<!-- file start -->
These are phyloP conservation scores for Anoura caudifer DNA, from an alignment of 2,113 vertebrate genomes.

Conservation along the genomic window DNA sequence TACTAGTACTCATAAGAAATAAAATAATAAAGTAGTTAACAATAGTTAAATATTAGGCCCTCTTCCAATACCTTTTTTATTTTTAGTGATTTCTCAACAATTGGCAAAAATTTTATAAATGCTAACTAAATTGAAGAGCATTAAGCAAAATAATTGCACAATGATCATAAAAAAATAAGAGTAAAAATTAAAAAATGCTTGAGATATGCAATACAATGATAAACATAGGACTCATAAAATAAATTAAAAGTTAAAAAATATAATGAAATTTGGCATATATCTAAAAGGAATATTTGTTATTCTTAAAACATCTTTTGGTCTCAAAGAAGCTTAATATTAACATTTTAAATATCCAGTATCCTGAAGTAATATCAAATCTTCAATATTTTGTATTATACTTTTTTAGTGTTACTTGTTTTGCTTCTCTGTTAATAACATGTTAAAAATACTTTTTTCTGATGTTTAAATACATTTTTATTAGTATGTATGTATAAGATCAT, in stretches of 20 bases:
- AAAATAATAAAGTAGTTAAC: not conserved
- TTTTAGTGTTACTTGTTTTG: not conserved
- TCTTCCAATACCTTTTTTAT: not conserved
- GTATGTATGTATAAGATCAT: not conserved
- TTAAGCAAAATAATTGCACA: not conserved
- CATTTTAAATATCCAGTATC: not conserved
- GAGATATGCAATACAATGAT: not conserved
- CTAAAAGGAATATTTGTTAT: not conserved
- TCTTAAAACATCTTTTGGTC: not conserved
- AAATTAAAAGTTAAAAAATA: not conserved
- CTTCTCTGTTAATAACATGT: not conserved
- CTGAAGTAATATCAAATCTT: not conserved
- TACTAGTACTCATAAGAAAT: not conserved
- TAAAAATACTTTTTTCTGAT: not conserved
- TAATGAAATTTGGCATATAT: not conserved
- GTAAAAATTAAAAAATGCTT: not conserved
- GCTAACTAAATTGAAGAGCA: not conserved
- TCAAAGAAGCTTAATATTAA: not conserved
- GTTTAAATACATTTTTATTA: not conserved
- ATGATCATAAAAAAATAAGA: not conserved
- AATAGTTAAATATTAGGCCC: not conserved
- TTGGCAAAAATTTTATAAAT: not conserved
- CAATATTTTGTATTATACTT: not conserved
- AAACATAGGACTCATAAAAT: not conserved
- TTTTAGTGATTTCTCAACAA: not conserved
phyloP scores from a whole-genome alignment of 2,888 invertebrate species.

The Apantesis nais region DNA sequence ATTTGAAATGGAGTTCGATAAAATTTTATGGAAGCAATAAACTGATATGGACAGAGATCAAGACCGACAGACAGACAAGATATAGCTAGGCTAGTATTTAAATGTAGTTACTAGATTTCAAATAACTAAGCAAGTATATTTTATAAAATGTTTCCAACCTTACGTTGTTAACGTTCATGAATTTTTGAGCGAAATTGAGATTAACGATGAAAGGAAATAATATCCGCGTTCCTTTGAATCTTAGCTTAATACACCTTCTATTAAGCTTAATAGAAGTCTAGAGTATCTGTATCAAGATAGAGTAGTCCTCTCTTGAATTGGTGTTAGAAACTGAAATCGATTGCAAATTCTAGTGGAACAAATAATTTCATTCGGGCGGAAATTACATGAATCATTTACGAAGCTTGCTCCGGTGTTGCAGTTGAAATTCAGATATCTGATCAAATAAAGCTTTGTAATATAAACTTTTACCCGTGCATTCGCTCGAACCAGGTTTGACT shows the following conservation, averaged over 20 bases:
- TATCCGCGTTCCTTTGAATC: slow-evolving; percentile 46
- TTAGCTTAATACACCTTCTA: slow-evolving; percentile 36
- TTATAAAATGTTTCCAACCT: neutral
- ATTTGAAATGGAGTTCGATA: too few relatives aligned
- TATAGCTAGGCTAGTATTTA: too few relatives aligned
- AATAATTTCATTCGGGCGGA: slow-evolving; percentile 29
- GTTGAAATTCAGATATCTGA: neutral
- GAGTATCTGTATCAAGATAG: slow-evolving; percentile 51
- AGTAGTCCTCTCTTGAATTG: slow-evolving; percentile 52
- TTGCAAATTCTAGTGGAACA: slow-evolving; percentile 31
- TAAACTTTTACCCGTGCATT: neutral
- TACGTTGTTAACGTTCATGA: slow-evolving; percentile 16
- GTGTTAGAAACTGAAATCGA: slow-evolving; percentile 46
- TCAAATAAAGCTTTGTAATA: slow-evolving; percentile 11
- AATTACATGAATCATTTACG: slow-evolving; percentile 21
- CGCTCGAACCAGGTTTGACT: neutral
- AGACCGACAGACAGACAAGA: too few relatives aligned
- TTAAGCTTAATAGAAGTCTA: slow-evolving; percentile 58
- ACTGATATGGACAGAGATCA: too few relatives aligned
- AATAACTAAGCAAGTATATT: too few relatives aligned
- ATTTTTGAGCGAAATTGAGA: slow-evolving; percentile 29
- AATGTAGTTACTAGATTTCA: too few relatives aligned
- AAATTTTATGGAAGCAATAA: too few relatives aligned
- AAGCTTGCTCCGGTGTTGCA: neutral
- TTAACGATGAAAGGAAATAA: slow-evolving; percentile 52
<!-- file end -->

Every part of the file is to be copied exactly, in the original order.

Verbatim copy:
These are phyloP conservation scores for Anoura caudifer DNA, from an alignment of 2,113 vertebrate genomes.

Conservation along the genomic window DNA sequence TACTAGTACTCATAAGAAATAAAATAATAAAGTAGTTAACAATAGTTAAATATTAGGCCCTCTTCCAATACCTTTTTTATTTTTAGTGATTTCTCAACAATTGGCAAAAATTTTATAAATGCTAACTAAATTGAAGAGCATTAAGCAAAATAATTGCACAATGATCATAAAAAAATAAGAGTAAAAATTAAAAAATGCTTGAGATATGCAATACAATGATAAACATAGGACTCATAAAATAAATTAAAAGTTAAAAAATATAATGAAATTTGGCATATATCTAAAAGGAATATTTGTTATTCTTAAAACATCTTTTGGTCTCAAAGAAGCTTAATATTAACATTTTAAATATCCAGTATCCTGAAGTAATATCAAATCTTCAATATTTTGTATTATACTTTTTTAGTGTTACTTGTTTTGCTTCTCTGTTAATAACATGTTAAAAATACTTTTTTCTGATGTTTAAATACATTTTTATTAGTATGTATGTATAAGATCAT, in stretches of 20 bases:
- AAAATAATAAAGTAGTTAAC: not conserved
- TTTTAGTGTTACTTGTTTTG: not conserved
- TCTTCCAATACCTTTTTTAT: not conserved
- GTATGTATGTATAAGATCAT: not conserved
- TTAAGCAAAATAATTGCACA: not conserved
- CATTTTAAATATCCAGTATC: not conserved
- GAGATATGCAATACAATGAT: not conserved
- CTAAAAGGAATATTTGTTAT: not conserved
- TCTTAAAACATCTTTTGGTC: not conserved
- AAATTAAAAGTTAAAAAATA: not conserved
- CTTCTCTGTTAATAACATGT: not conserved
- CTGAAGTAATATCAAATCTT: not conserved
- TACTAGTACTCATAAGAAAT: not conserved
- TAAAAATACTTTTTTCTGAT: not conserved
- TAATGAAATTTGGCATATAT: not conserved
- GTAAAAATTAAAAAATGCTT: not conserved
- GCTAACTAAATTGAAGAGCA: not conserved
- TCAAAGAAGCTTAATATTAA: not conserved
- GTTTAAATACATTTTTATTA: not conserved
- ATGATCATAAAAAAATAAGA: not conserved
- AATAGTTAAATATTAGGCCC: not conserved
- TTGGCAAAAATTTTATAAAT: not conserved
- CAATATTTTGTATTATACTT: not conserved
- AAACATAGGACTCATAAAAT: not conserved
- TTTTAGTGATTTCTCAACAA: not conserved
phyloP scores from a whole-genome alignment of 2,888 invertebrate species.

The Apantesis nais region DNA sequence ATTTGAAATGGAGTTCGATAAAATTTTATGGAAGCAATAAACTGATATGGACAGAGATCAAGACCGACAGACAGACAAGATATAGCTAGGCTAGTATTTAAATGTAGTTACTAGATTTCAAATAACTAAGCAAGTATATTTTATAAAATGTTTCCAACCTTACGTTGTTAACGTTCATGAATTTTTGAGCGAAATTGAGATTAACGATGAAAGGAAATAATATCCGCGTTCCTTTGAATCTTAGCTTAATACACCTTCTATTAAGCTTAATAGAAGTCTAGAGTATCTGTATCAAGATAGAGTAGTCCTCTCTTGAATTGGTGTTAGAAACTGAAATCGATTGCAAATTCTAGTGGAACAAATAATTTCATTCGGGCGGAAATTACATGAATCATTTACGAAGCTTGCTCCGGTGTTGCAGTTGAAATTCAGATATCTGATCAAATAAAGCTTTGTAATATAAACTTTTACCCGTGCATTCGCTCGAACCAGGTTTGACT shows the following conservation, averaged over 20 bases:
- TATCCGCGTTCCTTTGAATC: slow-evolving; percentile 46
- TTAGCTTAATACACCTTCTA: slow-evolving; percentile 36
- TTATAAAATGTTTCCAACCT: neutral
- ATTTGAAATGGAGTTCGATA: too few relatives aligned
- TATAGCTAGGCTAGTATTTA: too few relatives aligned
- AATAATTTCATTCGGGCGGA: slow-evolving; percentile 29
- GTTGAAATTCAGATATCTGA: neutral
- GAGTATCTGTATCAAGATAG: slow-evolving; percentile 51
- AGTAGTCCTCTCTTGAATTG: slow-evolving; percentile 52
- TTGCAAATTCTAGTGGAACA: slow-evolving; percentile 31
- TAAACTTTTACCCGTGCATT: neutral
- TACGTTGTTAACGTTCATGA: slow-evolving; percentile 16
- GTGTTAGAAACTGAAATCGA: slow-evolving; percentile 46
- TCAAATAAAGCTTTGTAATA: slow-evolving; percentile 11
- AATTACATGAATCATTTACG: slow-evolving; percentile 21
- CGCTCGAACCAGGTTTGACT: neutral
- AGACCGACAGACAGACAAGA: too few relatives aligned
- TTAAGCTTAATAGAAGTCTA: slow-evolving; percentile 58
- ACTGATATGGACAGAGATCA: too few relatives aligned
- AATAACTAAGCAAGTATATT: too few relatives aligned
- ATTTTTGAGCGAAATTGAGA: slow-evolving; percentile 29
- AATGTAGTTACTAGATTTCA: too few relatives aligned
- AAATTTTATGGAAGCAATAA: too few relatives aligned
- AAGCTTGCTCCGGTGTTGCA: neutral
- TTAACGATGAAAGGAAATAA: slow-evolving; percentile 52